A treasure island of piano music — Spiegel Online
The Grand Piano label continues to uncover gems of the piano repertoire. — Fanfare

GLASS, PHILIP (b. 1937)

Glassworlds • 1

  • Nicolas Horvath, piano

Philip Glass has made an immense and stylistically wide-ranging contribution to piano repertoire. The Orphée Suite, a transcription of excerpts from the first opera in Glass’ Cocteau Trilogy, is one of his most distinctive piano pieces, blending virtuosity and melodic richness. In contrast, the hypnotic How Now is structurally influenced by Indian ragas and gamelan music, whilst Dreaming Awake contains one of the most powerful climaxes in all Glass’ works. Performed by Nicolas Horvath, a Scriabin Competition first prize winner, this is the first release in the complete Glass solo piano edition which will include many premières.


Glassworks: I. Opening (1981) (00:06:17)
Orphee Suite (arr. P. Barnes for piano) (2000) (00:00:00 )
I. The Cafe (00:04:41)
II. Orphee's Bedroom (00:01:34)
III. Journey to the Underworld (00:03:22)
IV. Orphee and the Princess (00:04:08)
V. Return to Orphee's House (00:02:41)
VI. Orphee's Return (00:06:58)
VII. Orphee's Bedroom-Reprise (00:03:53)
Dreaming Awake (2003) * (00:14:48)
How Now (1968) (00:30:38)
* World Première Recording
Total Time: 01:19:00

The Artist(s)

Nicolas Horvath Nicolas Horvath is an unusual artist with an unconventional résumé. He began his music studies at the Académie de Musique Prince Rainier III de Monaco, and at the age 16, he caught the attention of the American conductor Lawrence Foster who helped him to secure a three-year scholarship from the Princess Grace Foundation in order to further his studies. His mentors include a number of distinguished international pianists. Known for his boundary-less musical explorations, Horvath is an enthusiastic promoter of contemporary music. He has commissioned numerous works and collaborated with leading contemporary composers from around the world including Philip Glass.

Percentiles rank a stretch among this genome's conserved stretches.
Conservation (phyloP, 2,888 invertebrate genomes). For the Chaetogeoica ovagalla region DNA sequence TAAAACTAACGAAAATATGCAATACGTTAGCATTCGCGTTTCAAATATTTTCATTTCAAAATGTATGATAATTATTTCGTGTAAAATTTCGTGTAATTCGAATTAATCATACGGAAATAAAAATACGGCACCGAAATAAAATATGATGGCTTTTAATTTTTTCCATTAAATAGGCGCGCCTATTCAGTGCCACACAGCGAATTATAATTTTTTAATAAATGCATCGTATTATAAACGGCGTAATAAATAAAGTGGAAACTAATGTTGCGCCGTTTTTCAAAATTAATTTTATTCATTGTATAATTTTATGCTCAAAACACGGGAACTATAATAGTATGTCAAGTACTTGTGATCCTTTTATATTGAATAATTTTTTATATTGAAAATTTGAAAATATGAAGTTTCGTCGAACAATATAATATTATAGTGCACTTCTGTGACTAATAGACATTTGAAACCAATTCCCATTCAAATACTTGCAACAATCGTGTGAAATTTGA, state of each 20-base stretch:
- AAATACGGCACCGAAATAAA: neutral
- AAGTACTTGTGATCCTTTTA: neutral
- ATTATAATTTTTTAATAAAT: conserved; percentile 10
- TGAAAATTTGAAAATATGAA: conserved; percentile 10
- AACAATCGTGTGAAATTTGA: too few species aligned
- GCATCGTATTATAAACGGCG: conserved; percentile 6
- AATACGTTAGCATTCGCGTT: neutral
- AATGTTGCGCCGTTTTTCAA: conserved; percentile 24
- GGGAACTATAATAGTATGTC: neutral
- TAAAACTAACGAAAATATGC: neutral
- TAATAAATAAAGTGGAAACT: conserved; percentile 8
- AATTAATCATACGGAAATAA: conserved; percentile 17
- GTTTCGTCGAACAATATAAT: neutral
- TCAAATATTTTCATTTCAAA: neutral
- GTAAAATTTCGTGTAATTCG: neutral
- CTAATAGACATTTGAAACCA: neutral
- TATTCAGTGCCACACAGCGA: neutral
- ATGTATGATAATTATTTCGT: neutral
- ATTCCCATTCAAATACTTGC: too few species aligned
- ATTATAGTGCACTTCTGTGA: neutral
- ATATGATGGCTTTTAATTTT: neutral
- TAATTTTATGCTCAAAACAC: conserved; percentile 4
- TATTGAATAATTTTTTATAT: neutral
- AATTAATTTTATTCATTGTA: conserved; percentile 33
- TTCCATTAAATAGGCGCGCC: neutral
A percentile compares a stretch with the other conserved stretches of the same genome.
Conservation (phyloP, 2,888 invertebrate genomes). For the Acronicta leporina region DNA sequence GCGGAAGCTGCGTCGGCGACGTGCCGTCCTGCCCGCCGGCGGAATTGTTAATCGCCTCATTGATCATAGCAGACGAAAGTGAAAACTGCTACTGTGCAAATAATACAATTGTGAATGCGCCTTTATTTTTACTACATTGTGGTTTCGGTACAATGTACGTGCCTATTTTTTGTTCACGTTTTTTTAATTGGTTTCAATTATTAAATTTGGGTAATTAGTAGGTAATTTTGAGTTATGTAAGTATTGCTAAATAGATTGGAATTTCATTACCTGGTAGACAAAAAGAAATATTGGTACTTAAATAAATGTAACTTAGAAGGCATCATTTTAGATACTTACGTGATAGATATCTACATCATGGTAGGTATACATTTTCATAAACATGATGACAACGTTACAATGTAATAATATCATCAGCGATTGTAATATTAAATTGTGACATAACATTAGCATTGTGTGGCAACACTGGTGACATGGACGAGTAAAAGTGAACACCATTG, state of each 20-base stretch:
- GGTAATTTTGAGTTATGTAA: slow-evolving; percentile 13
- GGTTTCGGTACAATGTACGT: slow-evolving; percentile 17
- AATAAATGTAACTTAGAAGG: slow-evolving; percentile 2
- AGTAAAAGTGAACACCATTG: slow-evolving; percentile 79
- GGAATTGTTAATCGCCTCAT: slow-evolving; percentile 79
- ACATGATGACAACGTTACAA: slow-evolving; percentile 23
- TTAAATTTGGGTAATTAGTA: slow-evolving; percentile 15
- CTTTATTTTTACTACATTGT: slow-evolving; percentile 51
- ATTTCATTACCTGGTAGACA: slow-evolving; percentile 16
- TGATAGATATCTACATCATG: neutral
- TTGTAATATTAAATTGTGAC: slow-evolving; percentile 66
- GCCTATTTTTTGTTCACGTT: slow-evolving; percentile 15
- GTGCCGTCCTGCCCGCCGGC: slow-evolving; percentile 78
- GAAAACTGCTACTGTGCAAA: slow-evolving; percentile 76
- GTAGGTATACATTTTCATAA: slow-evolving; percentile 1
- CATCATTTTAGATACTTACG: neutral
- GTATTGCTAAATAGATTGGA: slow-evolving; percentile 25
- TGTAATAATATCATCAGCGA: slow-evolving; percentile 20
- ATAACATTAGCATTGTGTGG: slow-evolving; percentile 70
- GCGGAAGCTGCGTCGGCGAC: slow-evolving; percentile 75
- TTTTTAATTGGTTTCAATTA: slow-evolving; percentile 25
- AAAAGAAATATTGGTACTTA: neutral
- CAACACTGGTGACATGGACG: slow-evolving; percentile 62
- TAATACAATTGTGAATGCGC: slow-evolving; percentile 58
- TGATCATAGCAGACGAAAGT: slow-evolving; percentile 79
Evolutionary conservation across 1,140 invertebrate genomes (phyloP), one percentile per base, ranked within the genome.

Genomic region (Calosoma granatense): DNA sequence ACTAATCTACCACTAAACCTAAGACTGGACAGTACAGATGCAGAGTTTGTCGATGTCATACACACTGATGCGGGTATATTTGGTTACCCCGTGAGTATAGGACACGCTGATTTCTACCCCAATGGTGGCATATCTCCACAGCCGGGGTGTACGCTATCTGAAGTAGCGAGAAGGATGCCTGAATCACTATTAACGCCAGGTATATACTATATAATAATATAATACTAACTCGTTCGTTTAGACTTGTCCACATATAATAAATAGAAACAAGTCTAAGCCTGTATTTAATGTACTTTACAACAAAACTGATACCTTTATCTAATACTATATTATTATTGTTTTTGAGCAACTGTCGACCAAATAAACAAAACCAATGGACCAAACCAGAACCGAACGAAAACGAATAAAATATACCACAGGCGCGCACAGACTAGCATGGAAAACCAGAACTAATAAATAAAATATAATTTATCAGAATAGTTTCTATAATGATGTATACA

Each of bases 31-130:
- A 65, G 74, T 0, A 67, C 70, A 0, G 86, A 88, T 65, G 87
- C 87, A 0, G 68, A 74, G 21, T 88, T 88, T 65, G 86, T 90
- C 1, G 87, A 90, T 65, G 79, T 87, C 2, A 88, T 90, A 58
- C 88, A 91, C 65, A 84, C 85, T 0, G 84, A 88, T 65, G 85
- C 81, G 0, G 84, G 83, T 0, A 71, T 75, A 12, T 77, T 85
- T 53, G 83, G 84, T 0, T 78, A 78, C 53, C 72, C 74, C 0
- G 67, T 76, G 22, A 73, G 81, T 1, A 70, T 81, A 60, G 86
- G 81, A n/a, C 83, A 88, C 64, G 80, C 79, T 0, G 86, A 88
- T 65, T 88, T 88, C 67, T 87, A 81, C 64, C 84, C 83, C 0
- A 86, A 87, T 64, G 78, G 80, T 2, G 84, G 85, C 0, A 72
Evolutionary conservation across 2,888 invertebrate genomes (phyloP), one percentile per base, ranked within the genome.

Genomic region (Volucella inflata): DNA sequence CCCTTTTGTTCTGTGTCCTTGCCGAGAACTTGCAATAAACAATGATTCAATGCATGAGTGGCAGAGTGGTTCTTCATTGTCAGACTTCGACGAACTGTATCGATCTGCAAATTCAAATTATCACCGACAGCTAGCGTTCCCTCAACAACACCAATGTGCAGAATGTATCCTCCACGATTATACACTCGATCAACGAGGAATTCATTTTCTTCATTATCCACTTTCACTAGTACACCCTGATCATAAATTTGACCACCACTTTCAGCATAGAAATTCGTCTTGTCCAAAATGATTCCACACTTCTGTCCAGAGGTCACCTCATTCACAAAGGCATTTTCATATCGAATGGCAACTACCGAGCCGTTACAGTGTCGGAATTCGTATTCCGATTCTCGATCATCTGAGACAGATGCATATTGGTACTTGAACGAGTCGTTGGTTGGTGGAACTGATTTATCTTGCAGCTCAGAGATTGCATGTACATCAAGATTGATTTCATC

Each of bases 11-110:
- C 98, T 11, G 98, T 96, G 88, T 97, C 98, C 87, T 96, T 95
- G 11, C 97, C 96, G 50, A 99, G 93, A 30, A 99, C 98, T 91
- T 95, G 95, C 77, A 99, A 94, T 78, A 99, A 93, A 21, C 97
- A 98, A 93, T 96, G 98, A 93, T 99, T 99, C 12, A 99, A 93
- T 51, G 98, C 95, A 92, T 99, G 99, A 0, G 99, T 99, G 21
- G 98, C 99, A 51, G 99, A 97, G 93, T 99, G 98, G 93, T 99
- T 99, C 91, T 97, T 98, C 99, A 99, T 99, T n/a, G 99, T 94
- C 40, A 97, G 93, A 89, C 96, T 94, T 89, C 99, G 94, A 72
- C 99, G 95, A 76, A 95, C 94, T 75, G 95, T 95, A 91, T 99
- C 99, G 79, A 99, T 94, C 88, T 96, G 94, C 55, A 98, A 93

The Composer(s)

Piano is Philip Glass’ primary instrument (he also studied violin and flute); he composes at the keyboard. With its seemingly contradictory elements of lyricism and percussiveness, it is in some ways the ideal medium for Glass’ musical language. With its deep roots in tradition (spanning the Classical, Romantic and Modern eras), the instrument embodies the composer’s desire to merge new ideas with classic forms. It is perhaps via piano (and, by extension, keyboard) that performers and listeners can make the most direct and personal contact with Glass’ musical genius.


“For all the piano lovers and contemporary music, this CD is a must have.” – AudioNec

“Pianist Nicolas Horvath exhibits skill and inventiveness in his performance, qualities which allow him to go wherever the music leads.” – Scene Magazine

International Piano

“Somehow, the objectivity of the sound of a piano suits the music of Philip Glass perfectly. Certainly that’s how it seems in Nicolas Horvath’s expert performances on this…” – International Piano

“The technical challenge to the pianist is huge, but causes no problems to the Monegasque pianist Nicolas Horvath. His virtuosity is astounding.” – Pizzicato